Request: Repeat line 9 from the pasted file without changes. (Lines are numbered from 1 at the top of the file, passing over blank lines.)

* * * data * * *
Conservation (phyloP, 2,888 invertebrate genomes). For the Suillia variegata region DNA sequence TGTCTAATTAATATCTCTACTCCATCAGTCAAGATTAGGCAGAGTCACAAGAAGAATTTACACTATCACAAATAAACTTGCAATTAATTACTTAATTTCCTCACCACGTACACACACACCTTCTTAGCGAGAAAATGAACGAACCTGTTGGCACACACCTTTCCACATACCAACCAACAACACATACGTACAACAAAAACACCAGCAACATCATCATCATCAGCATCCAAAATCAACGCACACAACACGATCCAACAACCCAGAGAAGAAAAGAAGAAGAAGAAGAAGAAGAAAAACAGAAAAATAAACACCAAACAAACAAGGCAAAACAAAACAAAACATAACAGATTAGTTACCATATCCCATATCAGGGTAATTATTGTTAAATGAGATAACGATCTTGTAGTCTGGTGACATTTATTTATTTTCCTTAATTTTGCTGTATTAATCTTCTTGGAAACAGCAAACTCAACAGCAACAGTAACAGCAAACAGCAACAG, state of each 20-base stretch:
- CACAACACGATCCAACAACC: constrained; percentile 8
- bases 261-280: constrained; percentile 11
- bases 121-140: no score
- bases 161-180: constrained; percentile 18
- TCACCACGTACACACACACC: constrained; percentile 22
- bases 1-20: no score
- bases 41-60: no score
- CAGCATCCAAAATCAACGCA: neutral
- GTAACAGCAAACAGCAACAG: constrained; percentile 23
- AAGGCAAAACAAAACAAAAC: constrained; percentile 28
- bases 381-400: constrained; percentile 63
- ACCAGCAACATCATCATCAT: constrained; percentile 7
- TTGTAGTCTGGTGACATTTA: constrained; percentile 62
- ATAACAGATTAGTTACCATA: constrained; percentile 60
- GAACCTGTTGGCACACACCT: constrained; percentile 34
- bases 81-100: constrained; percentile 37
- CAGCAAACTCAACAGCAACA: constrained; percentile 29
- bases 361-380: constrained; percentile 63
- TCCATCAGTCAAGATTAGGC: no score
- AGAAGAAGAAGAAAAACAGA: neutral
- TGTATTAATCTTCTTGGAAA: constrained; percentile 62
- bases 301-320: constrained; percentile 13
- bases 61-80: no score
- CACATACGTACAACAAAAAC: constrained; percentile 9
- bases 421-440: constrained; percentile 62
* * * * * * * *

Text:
- CAGCATCCAAAATCAACGCA: neutral